Aiding the Patriots is that all of their competition in the weakened AFC is flawed. In the East, the Dolphins are performing admirably but have too many holes to make a serious run at the division title. The Ravens’ defense has suffered serious blows and looks incredibly vulnerable. There is strong doubt that the team can win the North after being staked out to an early lead. The Steelers are the prime competition in the North, but it seems we never know which Steelers team is going to show up. Truth be told, the Steelers don’t match up well against the Patriots; their revived defense will likely give up 30 or more if they face the Patriots in the playoffs, and their offensive line would struggle to open up running lanes or protect Big Ben. In the South, the loss of Brian Cushing is a serious blow to the Texans’ defensive unit. Houston remains the greatest threat in the AFC, but giving Bill Belichick a second look at a team like the Texans has me feeling pretty good about the Patriots’ chances. Finally, Denver is a real threat out of the West. As their earlier game demonstrated, there is a discernible talent gap between the two teams that favors the Patriots, but Patriot fans know all too well that anything can happen with Peyton Manning on the field, and the defense – while far from stellar – is disruptive enough to give the Patriots problems. Right now I’d have to give the “sleeper” nod in the AFC to the Broncos.

For their own part, the Patriots have been plagued by numerous minor injuries to players like Rob Gronkowski, Aaron Hernandez, Steve Gregory, Patrick Chung, Logan Mankins, and others. But they have so far avoided the season-ending crushers at key positions that they have had to deal with in years past. While the team needs to use its bye week to get its players healthy, the Patriots are in far better shape than some of their opponents. This could be a key ingredient in a deep post-season run.

Conclusion

There is no guarantee that the Patriots will go on a second half tear and end up as the AFC representative in the Super Bowl. But history tells us not to bet against it. The Patriots were one play away from winning the Super Bowl in two of the last five Super Bowls while possessing seriously flawed defenses. The question has always been, “how much does the Patriots’ defense have to improve for them to win it all again?” And we may get the answer to that question this season. The key for the Patriots is to put together a team that is in possession of the ball with two minutes left and with a lead in the Super Bowl, rather than having their secondary try to prevent a very talented quarterback from driving the field in the closing minutes. And in that respect, Patriots’ fans have to feel pretty good about their team’s chances.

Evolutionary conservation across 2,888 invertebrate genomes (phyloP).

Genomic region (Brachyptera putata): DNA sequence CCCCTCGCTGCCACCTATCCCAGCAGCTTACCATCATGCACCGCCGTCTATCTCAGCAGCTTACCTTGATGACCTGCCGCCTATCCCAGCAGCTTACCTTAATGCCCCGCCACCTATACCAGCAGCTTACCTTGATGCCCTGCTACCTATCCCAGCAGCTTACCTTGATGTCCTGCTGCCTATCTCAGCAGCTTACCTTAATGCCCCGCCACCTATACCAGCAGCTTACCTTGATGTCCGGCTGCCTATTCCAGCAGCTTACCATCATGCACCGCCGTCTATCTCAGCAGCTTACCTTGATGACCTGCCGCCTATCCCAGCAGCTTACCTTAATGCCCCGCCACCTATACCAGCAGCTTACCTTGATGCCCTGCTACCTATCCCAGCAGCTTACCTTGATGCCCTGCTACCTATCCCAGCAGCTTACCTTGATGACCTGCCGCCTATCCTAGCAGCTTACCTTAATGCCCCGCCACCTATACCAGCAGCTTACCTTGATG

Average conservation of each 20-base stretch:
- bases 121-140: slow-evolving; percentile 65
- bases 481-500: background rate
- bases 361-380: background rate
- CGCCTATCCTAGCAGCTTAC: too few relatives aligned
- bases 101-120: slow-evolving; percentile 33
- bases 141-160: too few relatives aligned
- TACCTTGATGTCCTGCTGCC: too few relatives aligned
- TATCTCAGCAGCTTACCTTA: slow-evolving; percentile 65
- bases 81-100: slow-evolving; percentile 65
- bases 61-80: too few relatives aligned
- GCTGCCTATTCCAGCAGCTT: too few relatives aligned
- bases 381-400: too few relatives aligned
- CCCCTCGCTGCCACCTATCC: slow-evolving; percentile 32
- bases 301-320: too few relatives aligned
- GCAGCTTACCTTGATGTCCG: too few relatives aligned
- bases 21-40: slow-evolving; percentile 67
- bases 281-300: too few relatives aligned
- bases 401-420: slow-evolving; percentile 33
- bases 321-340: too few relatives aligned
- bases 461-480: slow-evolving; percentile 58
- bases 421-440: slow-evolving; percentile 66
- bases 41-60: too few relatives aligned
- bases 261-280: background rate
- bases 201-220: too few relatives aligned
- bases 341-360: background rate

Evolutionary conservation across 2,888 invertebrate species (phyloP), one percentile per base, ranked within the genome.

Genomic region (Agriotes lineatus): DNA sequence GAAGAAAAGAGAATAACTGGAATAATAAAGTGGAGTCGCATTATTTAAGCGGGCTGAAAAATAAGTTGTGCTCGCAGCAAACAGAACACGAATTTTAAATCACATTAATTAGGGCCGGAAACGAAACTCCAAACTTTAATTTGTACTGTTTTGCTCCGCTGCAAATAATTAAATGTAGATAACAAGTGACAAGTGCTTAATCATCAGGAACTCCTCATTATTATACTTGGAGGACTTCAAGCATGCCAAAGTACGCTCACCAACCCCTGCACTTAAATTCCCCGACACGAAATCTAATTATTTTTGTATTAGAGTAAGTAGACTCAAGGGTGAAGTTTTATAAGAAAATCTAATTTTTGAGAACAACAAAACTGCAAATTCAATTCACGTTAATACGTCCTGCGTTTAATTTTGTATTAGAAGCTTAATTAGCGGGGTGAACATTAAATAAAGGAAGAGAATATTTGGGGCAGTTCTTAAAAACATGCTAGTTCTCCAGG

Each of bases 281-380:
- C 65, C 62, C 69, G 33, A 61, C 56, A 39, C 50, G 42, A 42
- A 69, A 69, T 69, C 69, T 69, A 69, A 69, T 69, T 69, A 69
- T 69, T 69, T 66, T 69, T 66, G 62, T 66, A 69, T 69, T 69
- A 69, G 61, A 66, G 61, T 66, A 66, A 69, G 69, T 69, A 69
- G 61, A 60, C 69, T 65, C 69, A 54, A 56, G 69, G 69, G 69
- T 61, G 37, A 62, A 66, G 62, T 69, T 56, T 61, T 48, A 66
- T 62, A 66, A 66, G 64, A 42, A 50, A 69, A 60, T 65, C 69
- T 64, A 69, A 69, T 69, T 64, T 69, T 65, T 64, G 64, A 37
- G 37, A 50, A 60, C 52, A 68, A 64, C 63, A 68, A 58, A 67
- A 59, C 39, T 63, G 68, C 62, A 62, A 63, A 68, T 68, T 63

Week 8 Recap

 Posted by
Oct 292012
 

Another Sunday, another wild slate of games in the NFL. The theme of this week’s outcome is job security, or in some cases the lack of job security for key coaches and players. There’s still half a season left to play, but some themes are beginning to take shape.

Here are your results from Week 8:

  • The Buccaneers whip the Vikings 36-17 and show that they may not yet be a serious playoff threat, but are a dangerous team to play; Doug Martin has a huge game with 135 yards rushing while Josh Freeman is effective in throwing for 262 yards and three touchdowns
  • Da Bears edge the Panthers 23-22 with late rally in ugly win on a game-winning field goal by Robbie Gould; Ron Rivera edges closer to the door depite a game effort from Carolina
  • Yes, it was played in the slop, but Norv Turner’s job security hangs by a thread after the Browns upset the Chargers 7-6; Trent Richardson runs for 122 yards in a solid outing
  • Matthew Stafford finally looks like Matthew Stafford for a week as the Lions edge the Seahawks 28-24 behind 352 yards and three touchdown passes by the Lions’ quarterback; Jim Schwartz moves off of the hot seat while Russell Wilson and Marshawn Lynch look good in last minute loss
  • The Packers struggle against the Jaguars’ defense but emerge with a 24-15 win; Blaine Gabbert outduels Aaron Rodgers but Rodgers earns the win
  • The Dolphins help edge Rex Ryan and Mark Sanchez closer to finding a new color with a convincing 30-9 win; Reggie Bush wins the war of words and the game; perhaps the Jets should be apologizing to their fans
  • Andy Reid and Michael Vick updating their resumes after Matt Ryan and Julio Jones team up to whip the Eagles 30-17; Falcons now 7-0
  • Ben Roethlisberger, Jonathan Dwyer, and swarming Steelers defense halt RG3 and the Redskins 27-12
  • Patriots light up the Rams 45-7 as Brady is sharp and Ridley surpasses 100 rushing yards again; defense improved as both teams head into bye week
  • Andrew Luck and Vick Ballard connect for beautiful game winning touchdown in overtime as the Colts beat the Titans 19-13; so much for thinking that Matt Hasselbeck would claim the starting job back from Jake Locker